Or rather, some stories. Everybody loves the before and after photos some companies offer after an air duct cleaning job. Customers like to see the results of the service and the accompanying assurance that their money was well spent, not to mention the visible affirmation that they'll be breathing cleaner indoor air. HVAC cleaning companies enjoy showcasing their work, and before and after photos provide explicit testimony of the benefits of the service. Below are a few examples, with context and caveats.
The images above are from a 70-year-old home in St. Paul whose ducts had never been cleaned. The duct is a standard sheet-metal return, fairly easily cleaned with a multi-tentacled air whip such as the Viper Clean Sweep, our technicians' tool of choice.
The photos were taken (as all of ours are) with the technician's cell phone—not, as many customers assume, with a scope. The reason we opt for cell-phone photos over those of borescopes is due mainly to resolution, and ease: a cell-phone photo has a much higher resolution than that of a scope, providing a high-quality and detailed image. Cell-phone photos can also be shared much more easily, quickly sent from the technician's phone to the customer's e-mail. Finally, a visual representation of the condition of the ducts can be had more easily from an access point or vent than from deep within the duct (which would require the use of a scope), with the latter providing no obvious advantage.
The images above were taken inside a Minneapolis home built in the 1960s in which the trusses (the cavity between the main-level floor and the basement ceiling) were used for return air. This building practice was relatively commonplace until recently. These kinds of duct spaces can get quite dirty, due to the porousness of wood and the tendency of dust particles to coagulate within that space. That is to say, dust particles stick more easily to wood than, for example, to metal, and once one particle sticks, subsequent particles stick more easily, resulting in quicker and more abundant buildup than inside a metal duct. This cavity was also cleaned with the Viper Clean Sweep.
In cases of newly constructed homes (above), the ducts are often dusty with drywall particles, which are ubiquitous and stubborn. At first glance this debris may not appear as voluminous as that in some of the other photos. However, because drywall dust tends to collect so densely, it can be considered equivalent to twice its amount in run-of-the-mill household dust. Drywall dust is easily disturbed, and because its particles are so small and lightweight, once rendered airborne, they create a nuisance everywhere they settle—within HVAC system components, on your furniture, in your lungs.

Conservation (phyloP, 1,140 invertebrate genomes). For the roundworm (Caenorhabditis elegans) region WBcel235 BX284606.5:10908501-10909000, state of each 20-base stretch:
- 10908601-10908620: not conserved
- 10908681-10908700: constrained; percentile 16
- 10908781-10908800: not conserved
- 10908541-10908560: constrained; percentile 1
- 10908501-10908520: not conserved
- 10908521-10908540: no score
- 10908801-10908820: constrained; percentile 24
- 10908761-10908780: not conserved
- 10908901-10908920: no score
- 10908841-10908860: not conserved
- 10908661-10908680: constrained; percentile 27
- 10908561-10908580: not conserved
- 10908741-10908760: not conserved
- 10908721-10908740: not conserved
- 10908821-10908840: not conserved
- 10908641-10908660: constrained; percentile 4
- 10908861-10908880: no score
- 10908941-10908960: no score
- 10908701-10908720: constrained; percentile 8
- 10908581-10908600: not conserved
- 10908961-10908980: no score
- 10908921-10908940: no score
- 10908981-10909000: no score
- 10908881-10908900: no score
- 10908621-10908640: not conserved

You may notice in the image that a few larger (relatively) pieces have been left behind inside the ducts. These are heavier bits of concrete or rubble that, because of their weight, cannot be removed by duct cleaning tools. This is of little consequence—these are too heavy to become airborne and thus are not going to compromise indoor air quality.
Flexible poly return ducts (above) are commonly found in townhomes in Minnesota. That pictured is from a townhome built in the early 2000s. Because this particular duct was located in the main living space, the dirt within was an accumulation of debris generated over several years, from the kitchen, dining, and living areas. The after photo demonstrates the subtle power of the Viper Microline, a single-tentacled air whip perfect for smaller cavities. Because it is not as forceful as multi-tentacled air whips (or brushes), it does not harm flex lines, but its gentle and swift thrashing loosens debris from every nook and cranny.
Because debris from wood-floor sanding is easily airborne, it often finds its way into a home's air ducts (above). Like drywall dust, this debris tends to cling to the walls of the ducts and its removal requires a more advanced cleaning than that which simple air-pressure provides, such as a rotary brush or tentacled air whip. Our technicians prefer the latter, especially in rectangular ducts (as rotary brushes are circular).
A final word on before and after photos: those that you see online, for obvious reasons, tend to place toward the end of the best-to-worst spectrum, the above included. Though those included here are fairly typical jobs that our techs see regularly, there are plenty of others that are not so remarkable or exemplary, especially in homes whose ducts are cleaned regularly. The salient point here is that no matter what your ducts looked like before cleaning, the top-level cleaning, utilizing an advanced agitation method as opposed to simple air pressure, will get them picture-perfect after.
Wanna dig deeper? Download our free tipsheet: 10 Questions to Ask Before Hiring an Air Duct Cleaning Company.
Many thanks to our technicians Ben S and Roy S for providing photos and lending their expertise to this article.